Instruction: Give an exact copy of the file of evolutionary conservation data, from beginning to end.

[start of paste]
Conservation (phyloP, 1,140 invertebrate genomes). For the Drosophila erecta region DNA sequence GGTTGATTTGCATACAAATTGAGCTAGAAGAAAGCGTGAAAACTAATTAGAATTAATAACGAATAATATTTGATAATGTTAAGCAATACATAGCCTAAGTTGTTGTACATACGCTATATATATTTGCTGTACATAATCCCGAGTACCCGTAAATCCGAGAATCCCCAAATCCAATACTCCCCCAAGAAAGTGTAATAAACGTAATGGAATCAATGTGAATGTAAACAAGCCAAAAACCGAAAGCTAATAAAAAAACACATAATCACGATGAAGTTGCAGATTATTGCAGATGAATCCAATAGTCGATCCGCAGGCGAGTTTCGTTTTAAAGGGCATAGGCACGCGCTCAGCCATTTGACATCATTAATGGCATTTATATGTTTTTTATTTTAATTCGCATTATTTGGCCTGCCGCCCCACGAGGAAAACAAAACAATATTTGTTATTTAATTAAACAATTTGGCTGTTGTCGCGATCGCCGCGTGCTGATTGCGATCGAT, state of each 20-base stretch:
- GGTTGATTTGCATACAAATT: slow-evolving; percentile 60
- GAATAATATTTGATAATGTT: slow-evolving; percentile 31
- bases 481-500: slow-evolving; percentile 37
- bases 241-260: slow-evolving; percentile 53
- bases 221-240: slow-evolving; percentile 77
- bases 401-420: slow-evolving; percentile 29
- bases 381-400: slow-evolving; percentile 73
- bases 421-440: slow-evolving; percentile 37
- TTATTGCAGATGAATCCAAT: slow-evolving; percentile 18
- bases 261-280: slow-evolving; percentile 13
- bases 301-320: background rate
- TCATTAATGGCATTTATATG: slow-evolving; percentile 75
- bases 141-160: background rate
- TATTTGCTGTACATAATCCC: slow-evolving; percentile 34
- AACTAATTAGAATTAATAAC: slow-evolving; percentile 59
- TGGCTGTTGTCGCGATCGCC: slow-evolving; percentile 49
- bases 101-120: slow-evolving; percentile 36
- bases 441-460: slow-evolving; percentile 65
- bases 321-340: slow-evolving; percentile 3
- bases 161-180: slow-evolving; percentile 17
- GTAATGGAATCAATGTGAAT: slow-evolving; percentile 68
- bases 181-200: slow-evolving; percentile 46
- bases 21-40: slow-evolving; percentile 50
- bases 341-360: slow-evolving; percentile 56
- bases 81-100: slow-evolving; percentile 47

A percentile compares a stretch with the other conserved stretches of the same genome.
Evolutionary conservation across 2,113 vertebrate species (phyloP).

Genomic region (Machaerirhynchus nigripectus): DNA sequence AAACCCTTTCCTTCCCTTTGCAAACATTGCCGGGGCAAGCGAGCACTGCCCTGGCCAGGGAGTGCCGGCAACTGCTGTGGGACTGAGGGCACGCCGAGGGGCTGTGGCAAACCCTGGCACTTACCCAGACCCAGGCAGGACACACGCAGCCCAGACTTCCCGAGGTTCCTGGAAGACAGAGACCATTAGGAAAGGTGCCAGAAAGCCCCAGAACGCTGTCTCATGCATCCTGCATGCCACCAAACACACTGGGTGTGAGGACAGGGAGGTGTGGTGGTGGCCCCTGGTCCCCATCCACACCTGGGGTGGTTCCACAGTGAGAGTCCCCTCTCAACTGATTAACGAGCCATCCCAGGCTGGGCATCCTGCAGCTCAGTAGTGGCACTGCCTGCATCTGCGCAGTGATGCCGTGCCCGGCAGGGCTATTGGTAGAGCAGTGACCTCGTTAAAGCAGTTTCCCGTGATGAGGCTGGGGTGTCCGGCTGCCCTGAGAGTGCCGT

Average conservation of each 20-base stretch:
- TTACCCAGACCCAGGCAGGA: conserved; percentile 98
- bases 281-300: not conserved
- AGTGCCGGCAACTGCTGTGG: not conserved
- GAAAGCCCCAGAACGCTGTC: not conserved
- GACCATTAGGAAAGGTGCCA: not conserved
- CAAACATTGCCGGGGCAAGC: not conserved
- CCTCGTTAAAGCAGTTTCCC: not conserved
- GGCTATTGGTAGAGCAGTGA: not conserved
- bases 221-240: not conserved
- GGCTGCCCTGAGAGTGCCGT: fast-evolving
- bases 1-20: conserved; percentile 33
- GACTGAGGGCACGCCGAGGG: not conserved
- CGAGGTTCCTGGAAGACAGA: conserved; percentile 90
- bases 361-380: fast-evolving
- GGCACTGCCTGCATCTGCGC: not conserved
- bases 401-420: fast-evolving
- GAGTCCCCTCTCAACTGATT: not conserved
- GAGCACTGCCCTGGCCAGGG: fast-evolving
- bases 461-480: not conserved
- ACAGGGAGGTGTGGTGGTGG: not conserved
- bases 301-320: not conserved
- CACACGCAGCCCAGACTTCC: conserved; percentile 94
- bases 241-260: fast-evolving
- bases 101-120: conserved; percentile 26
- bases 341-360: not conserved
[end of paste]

Conservation (phyloP, 1,140 invertebrate genomes). For the Drosophila erecta region DNA sequence GGTTGATTTGCATACAAATTGAGCTAGAAGAAAGCGTGAAAACTAATTAGAATTAATAACGAATAATATTTGATAATGTTAAGCAATACATAGCCTAAGTTGTTGTACATACGCTATATATATTTGCTGTACATAATCCCGAGTACCCGTAAATCCGAGAATCCCCAAATCCAATACTCCCCCAAGAAAGTGTAATAAACGTAATGGAATCAATGTGAATGTAAACAAGCCAAAAACCGAAAGCTAATAAAAAAACACATAATCACGATGAAGTTGCAGATTATTGCAGATGAATCCAATAGTCGATCCGCAGGCGAGTTTCGTTTTAAAGGGCATAGGCACGCGCTCAGCCATTTGACATCATTAATGGCATTTATATGTTTTTTATTTTAATTCGCATTATTTGGCCTGCCGCCCCACGAGGAAAACAAAACAATATTTGTTATTTAATTAAACAATTTGGCTGTTGTCGCGATCGCCGCGTGCTGATTGCGATCGAT, state of each 20-base stretch:
- GGTTGATTTGCATACAAATT: slow-evolving; percentile 60
- GAATAATATTTGATAATGTT: slow-evolving; percentile 31
- bases 481-500: slow-evolving; percentile 37
- bases 241-260: slow-evolving; percentile 53
- bases 221-240: slow-evolving; percentile 77
- bases 401-420: slow-evolving; percentile 29
- bases 381-400: slow-evolving; percentile 73
- bases 421-440: slow-evolving; percentile 37
- TTATTGCAGATGAATCCAAT: slow-evolving; percentile 18
- bases 261-280: slow-evolving; percentile 13
- bases 301-320: background rate
- TCATTAATGGCATTTATATG: slow-evolving; percentile 75
- bases 141-160: background rate
- TATTTGCTGTACATAATCCC: slow-evolving; percentile 34
- AACTAATTAGAATTAATAAC: slow-evolving; percentile 59
- TGGCTGTTGTCGCGATCGCC: slow-evolving; percentile 49
- bases 101-120: slow-evolving; percentile 36
- bases 441-460: slow-evolving; percentile 65
- bases 321-340: slow-evolving; percentile 3
- bases 161-180: slow-evolving; percentile 17
- GTAATGGAATCAATGTGAAT: slow-evolving; percentile 68
- bases 181-200: slow-evolving; percentile 46
- bases 21-40: slow-evolving; percentile 50
- bases 341-360: slow-evolving; percentile 56
- bases 81-100: slow-evolving; percentile 47

A percentile compares a stretch with the other conserved stretches of the same genome.
Evolutionary conservation across 2,113 vertebrate species (phyloP).

Genomic region (Machaerirhynchus nigripectus): DNA sequence AAACCCTTTCCTTCCCTTTGCAAACATTGCCGGGGCAAGCGAGCACTGCCCTGGCCAGGGAGTGCCGGCAACTGCTGTGGGACTGAGGGCACGCCGAGGGGCTGTGGCAAACCCTGGCACTTACCCAGACCCAGGCAGGACACACGCAGCCCAGACTTCCCGAGGTTCCTGGAAGACAGAGACCATTAGGAAAGGTGCCAGAAAGCCCCAGAACGCTGTCTCATGCATCCTGCATGCCACCAAACACACTGGGTGTGAGGACAGGGAGGTGTGGTGGTGGCCCCTGGTCCCCATCCACACCTGGGGTGGTTCCACAGTGAGAGTCCCCTCTCAACTGATTAACGAGCCATCCCAGGCTGGGCATCCTGCAGCTCAGTAGTGGCACTGCCTGCATCTGCGCAGTGATGCCGTGCCCGGCAGGGCTATTGGTAGAGCAGTGACCTCGTTAAAGCAGTTTCCCGTGATGAGGCTGGGGTGTCCGGCTGCCCTGAGAGTGCCGT

Average conservation of each 20-base stretch:
- TTACCCAGACCCAGGCAGGA: conserved; percentile 98
- bases 281-300: not conserved
- AGTGCCGGCAACTGCTGTGG: not conserved
- GAAAGCCCCAGAACGCTGTC: not conserved
- GACCATTAGGAAAGGTGCCA: not conserved
- CAAACATTGCCGGGGCAAGC: not conserved
- CCTCGTTAAAGCAGTTTCCC: not conserved
- GGCTATTGGTAGAGCAGTGA: not conserved
- bases 221-240: not conserved
- GGCTGCCCTGAGAGTGCCGT: fast-evolving
- bases 1-20: conserved; percentile 33
- GACTGAGGGCACGCCGAGGG: not conserved
- CGAGGTTCCTGGAAGACAGA: conserved; percentile 90
- bases 361-380: fast-evolving
- GGCACTGCCTGCATCTGCGC: not conserved
- bases 401-420: fast-evolving
- GAGTCCCCTCTCAACTGATT: not conserved
- GAGCACTGCCCTGGCCAGGG: fast-evolving
- bases 461-480: not conserved
- ACAGGGAGGTGTGGTGGTGG: not conserved
- bases 301-320: not conserved
- CACACGCAGCCCAGACTTCC: conserved; percentile 94
- bases 241-260: fast-evolving
- bases 101-120: conserved; percentile 26
- bases 341-360: not conserved